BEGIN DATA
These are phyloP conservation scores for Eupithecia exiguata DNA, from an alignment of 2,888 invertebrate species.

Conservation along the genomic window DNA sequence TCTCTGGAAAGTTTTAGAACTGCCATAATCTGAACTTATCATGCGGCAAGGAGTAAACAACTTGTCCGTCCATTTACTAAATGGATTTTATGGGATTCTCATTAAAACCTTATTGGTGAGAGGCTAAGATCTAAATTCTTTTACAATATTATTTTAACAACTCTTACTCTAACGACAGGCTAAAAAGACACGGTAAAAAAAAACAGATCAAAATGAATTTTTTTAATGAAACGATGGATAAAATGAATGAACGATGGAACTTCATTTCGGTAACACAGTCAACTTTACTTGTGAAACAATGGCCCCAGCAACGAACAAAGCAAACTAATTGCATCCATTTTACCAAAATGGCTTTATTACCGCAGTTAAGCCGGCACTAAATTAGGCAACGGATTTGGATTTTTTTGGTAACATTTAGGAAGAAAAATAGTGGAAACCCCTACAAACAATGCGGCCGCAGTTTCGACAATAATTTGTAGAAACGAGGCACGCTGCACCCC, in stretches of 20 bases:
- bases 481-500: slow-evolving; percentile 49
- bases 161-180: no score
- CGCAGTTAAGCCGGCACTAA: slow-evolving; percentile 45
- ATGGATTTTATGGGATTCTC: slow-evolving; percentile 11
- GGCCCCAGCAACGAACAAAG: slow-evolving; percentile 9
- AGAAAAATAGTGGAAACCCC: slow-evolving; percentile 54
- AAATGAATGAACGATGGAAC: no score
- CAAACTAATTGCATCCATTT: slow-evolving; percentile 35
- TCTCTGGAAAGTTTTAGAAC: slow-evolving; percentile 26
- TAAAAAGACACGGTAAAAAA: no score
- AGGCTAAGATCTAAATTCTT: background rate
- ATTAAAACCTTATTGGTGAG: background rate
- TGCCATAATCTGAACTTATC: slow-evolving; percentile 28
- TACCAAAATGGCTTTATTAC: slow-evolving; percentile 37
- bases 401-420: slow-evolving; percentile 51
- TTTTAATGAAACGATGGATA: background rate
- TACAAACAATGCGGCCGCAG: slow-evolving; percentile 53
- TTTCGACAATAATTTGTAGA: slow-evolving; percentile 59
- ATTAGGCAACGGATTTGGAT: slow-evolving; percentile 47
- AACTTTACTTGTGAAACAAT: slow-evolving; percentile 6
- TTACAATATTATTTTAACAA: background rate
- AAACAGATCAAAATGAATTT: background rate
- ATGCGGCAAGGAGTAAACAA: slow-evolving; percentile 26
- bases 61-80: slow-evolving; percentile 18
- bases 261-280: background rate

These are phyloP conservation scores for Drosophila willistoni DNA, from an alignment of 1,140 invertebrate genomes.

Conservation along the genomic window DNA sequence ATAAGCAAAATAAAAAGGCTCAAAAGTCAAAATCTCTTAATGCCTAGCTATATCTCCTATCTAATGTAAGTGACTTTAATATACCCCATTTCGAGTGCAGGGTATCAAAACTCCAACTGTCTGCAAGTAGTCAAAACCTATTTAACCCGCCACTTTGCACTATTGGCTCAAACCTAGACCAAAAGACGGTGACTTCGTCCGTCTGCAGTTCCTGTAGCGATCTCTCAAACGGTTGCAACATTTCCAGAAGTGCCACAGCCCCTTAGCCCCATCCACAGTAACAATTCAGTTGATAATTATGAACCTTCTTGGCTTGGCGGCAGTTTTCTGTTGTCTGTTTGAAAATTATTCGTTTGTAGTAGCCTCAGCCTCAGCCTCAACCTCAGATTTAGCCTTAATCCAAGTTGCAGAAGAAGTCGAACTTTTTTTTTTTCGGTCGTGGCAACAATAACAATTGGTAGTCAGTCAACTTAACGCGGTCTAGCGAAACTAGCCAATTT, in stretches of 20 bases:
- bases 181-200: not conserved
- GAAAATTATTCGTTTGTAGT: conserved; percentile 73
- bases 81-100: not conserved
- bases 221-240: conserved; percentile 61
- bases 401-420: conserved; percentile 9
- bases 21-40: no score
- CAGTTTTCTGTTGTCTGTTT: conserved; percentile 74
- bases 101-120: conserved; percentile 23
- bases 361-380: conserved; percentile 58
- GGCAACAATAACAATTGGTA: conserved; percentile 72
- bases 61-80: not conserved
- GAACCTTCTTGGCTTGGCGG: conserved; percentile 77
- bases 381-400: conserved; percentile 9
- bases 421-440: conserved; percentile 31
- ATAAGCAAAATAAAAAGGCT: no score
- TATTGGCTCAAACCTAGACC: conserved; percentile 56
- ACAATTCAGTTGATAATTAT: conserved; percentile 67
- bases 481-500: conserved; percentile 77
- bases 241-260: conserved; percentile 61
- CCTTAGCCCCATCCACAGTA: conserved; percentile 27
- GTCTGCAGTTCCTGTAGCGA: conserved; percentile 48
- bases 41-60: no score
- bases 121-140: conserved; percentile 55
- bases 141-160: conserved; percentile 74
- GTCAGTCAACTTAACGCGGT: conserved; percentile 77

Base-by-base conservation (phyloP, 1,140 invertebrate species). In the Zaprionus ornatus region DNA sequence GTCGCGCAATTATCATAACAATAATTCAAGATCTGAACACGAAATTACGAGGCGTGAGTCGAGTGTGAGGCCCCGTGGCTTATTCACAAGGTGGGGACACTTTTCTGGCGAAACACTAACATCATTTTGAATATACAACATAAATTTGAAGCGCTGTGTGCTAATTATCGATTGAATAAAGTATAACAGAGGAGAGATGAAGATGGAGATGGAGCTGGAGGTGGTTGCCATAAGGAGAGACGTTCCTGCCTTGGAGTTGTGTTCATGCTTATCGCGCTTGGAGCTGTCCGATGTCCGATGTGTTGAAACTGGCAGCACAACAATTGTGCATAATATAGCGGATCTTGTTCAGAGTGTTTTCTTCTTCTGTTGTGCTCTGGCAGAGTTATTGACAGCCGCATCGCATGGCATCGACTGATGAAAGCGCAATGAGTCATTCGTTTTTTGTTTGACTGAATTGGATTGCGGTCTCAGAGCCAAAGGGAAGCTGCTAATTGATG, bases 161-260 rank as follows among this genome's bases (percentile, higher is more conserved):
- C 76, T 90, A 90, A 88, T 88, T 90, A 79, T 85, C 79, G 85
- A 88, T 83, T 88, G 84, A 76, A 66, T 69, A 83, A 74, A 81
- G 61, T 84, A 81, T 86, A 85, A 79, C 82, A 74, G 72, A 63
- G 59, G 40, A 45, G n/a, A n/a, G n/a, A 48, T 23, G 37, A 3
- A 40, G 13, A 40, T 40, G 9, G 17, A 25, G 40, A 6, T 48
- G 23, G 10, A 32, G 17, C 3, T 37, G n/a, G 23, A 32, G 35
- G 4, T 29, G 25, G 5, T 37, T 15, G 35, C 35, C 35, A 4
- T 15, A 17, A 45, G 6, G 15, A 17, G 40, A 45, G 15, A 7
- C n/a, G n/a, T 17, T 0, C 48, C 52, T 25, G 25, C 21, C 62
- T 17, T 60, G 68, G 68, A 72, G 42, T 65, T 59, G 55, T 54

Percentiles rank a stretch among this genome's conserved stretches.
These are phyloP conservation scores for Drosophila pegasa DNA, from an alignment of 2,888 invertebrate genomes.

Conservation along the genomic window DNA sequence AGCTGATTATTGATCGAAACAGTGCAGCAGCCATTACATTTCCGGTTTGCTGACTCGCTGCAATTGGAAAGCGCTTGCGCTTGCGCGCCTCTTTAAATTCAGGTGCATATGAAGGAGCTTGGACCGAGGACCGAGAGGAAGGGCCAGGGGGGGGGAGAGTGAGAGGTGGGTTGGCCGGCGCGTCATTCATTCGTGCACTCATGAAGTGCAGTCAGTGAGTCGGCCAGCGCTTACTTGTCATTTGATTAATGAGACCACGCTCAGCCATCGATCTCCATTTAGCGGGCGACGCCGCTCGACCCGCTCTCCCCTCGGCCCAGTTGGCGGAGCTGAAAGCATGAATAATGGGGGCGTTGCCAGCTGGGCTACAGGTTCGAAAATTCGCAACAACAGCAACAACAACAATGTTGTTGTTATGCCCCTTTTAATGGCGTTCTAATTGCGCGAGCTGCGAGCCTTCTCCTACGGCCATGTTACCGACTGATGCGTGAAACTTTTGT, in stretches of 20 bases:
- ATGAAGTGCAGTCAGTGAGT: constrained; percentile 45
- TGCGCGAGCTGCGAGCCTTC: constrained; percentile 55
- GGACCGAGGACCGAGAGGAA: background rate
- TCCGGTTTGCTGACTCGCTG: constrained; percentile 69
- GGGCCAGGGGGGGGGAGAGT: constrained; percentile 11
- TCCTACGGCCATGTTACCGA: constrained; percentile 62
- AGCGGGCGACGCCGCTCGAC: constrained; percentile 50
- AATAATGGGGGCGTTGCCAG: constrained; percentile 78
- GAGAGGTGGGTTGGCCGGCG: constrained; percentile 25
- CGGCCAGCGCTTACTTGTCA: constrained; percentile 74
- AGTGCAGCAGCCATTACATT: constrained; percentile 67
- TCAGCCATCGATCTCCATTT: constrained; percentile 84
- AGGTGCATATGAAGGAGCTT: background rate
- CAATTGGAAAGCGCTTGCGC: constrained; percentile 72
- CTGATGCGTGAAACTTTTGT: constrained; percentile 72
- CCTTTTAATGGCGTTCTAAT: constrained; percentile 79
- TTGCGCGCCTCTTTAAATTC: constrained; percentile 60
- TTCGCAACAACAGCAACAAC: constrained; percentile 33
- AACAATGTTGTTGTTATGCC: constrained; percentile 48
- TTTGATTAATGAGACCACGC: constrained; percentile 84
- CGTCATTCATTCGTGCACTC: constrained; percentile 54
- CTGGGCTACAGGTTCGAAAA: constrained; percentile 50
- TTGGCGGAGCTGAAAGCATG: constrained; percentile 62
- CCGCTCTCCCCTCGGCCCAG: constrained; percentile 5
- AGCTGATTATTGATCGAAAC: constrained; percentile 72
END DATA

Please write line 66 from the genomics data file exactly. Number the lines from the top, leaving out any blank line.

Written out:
Percentiles rank a stretch among this genome's conserved stretches.